In this month’s podcast, I answer some great questions regarding the industry’s attitude and give you first-hand advice on how to stay motivated, how to lead and inspire your crew, and making the best out of difficult personalities and situations. Topics include:
- Tips for on set leadership, building trust and confidence
- Breaking incorrect perceptions about your experience or abilities
- What keeps me motivated and why I strive to inspire my crew
- Pushing your comfort zone and challenging yourself
- How I’ve created good working relationships in difficult situations
Play it here:
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Thank you to everyone who submitted questions for this month’s Inner Circle podcast. Just a reminder that you can submit more questions here-
Sensei Shane, I’m looking for some wisdom on how to be a better leader on sets (especially as DP). What are some things you like to do to rally the troops? Sometimes I run into older crew who perceive that I’m very inexperienced because I look younger than I am. This tends to effect their productivity and/or work quality. In that situation, what would you suggest to help build trust and confidence with that kind of crew members? It’s not about me being liked but delivering work with excellence.
Hi Shane, I have a question about the attitudes of crew in the film industry. I recently got my first my camera trainee job on a BBC Children’s TV comedy/drama and I’ve been so excited to be there and loved everything about it. However, I’ve been massively surprised to see how many members of the crew don’t like their jobs. I’ve had so many comments about how they remember when they were young and giddy like me and how I’ll soon become cynical and heard so many people talk about how they can’t wait to get out of work and how depressed they are to be there. I was so shocked to see people act like this when we’re working in a job that so many people work so hard to break into (I myself worked on unpaid micro budget films for nearly 3 years until I got this job). I guess I’m just wondering if this is just normal human nature to work? Or is it possibly because it’s only a children’s drama with not much creativity or exciting scenes? As I just can’t imagine the crews on massive exciting feature films being the same but maybe I’m wrong. Thanks! These podcasts and the Inner Circle as whole have taught me such a ridiculous amount over the last year and have improved my own cinematography and general understanding of the film industry so much!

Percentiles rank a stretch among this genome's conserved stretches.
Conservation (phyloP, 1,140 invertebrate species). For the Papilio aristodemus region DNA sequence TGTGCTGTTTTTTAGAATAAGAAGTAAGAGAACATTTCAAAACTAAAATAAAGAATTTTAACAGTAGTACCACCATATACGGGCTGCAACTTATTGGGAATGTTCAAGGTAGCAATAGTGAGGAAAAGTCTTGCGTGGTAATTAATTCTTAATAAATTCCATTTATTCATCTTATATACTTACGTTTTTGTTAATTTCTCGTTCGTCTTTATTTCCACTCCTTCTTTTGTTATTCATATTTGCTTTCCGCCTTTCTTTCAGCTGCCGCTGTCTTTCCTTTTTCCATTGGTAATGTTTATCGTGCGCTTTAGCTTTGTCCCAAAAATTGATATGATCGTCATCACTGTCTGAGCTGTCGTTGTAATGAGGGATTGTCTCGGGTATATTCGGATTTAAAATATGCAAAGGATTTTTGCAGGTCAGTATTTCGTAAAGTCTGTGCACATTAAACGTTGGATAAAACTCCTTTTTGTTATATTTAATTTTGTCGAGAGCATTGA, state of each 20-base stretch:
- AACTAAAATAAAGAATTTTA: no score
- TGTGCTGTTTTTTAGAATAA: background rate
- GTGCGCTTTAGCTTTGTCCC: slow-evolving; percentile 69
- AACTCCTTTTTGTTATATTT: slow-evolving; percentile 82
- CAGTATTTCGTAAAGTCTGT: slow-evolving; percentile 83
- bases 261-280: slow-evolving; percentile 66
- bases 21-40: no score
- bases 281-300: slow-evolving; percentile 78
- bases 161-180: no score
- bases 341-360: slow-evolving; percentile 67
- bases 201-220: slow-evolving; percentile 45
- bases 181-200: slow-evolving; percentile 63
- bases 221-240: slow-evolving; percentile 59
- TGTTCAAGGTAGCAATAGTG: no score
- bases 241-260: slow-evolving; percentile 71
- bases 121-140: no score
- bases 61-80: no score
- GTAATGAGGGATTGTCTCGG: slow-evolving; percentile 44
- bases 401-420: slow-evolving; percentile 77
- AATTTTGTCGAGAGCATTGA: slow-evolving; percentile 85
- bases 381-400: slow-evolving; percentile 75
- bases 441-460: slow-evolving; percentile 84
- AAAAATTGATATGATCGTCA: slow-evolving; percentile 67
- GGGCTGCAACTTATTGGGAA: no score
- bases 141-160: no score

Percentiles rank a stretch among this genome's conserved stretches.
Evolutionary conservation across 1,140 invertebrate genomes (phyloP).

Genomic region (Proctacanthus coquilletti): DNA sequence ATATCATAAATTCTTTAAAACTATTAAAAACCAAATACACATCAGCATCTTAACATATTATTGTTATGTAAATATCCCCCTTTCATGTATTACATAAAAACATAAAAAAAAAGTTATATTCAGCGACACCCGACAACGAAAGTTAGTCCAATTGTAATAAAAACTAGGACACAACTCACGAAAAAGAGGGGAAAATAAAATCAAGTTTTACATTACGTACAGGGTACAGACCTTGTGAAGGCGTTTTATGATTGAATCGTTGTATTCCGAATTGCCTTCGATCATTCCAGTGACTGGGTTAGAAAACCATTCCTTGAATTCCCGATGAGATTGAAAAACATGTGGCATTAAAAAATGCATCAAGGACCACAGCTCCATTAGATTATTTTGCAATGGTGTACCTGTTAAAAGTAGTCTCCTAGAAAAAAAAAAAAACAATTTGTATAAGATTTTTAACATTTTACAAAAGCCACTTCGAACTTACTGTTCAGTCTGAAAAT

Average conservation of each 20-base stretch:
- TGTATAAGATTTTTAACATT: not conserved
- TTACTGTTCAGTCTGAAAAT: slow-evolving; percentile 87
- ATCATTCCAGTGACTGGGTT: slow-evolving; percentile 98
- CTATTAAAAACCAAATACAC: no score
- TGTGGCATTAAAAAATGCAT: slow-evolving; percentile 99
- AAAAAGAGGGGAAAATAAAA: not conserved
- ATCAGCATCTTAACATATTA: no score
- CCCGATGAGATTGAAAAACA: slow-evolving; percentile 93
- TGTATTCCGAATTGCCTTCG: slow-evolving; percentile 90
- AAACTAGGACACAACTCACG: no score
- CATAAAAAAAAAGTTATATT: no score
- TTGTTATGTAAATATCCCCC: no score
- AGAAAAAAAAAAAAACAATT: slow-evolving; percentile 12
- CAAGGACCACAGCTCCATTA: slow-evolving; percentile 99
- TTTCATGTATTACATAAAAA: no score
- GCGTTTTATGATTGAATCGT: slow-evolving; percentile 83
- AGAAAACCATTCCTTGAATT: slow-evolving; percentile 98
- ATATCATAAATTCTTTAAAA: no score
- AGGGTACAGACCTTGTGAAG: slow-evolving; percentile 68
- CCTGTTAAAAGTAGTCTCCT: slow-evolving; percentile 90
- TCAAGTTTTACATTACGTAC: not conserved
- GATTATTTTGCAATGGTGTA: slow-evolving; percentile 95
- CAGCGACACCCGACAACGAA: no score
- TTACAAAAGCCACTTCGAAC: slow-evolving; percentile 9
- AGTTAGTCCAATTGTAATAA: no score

Hi Shane, I’ve been bumming around the film and tv industry in Australia off and on for 20 years. I’ve done corporate videos, low end TVCs, short films and other projects in different capacities. I’ve never been able to quite go full on in the industry (part is the size of our industry, a lot of it is me and my family commitments – I don’t want to make excuses). Anyway, I want to make a huge commitment and go in guns blazing and make my own indie feature and see what happens and hopefully make a full time career/lifestyle. But, in the back of my mind I think, can I continue to get up at all crazy hours, spend 14, 18, whatever hour a day, for weeks and/or months at a time to get the film in the can. Is motivation always a problem in the industry? It’s a tough industry – fact. Do you ever wake up in the morning and say, “man, I wish I could stay at home today” or are you so passionate and motivated, you can’t wait to jump out of bed and go make a movie today? Do most high end filmmakers feel this way? Or am I just kidding myself and I need to move on to a different career (but I always come back to film)? What’s the secret to staying motivated? Thanks Gene.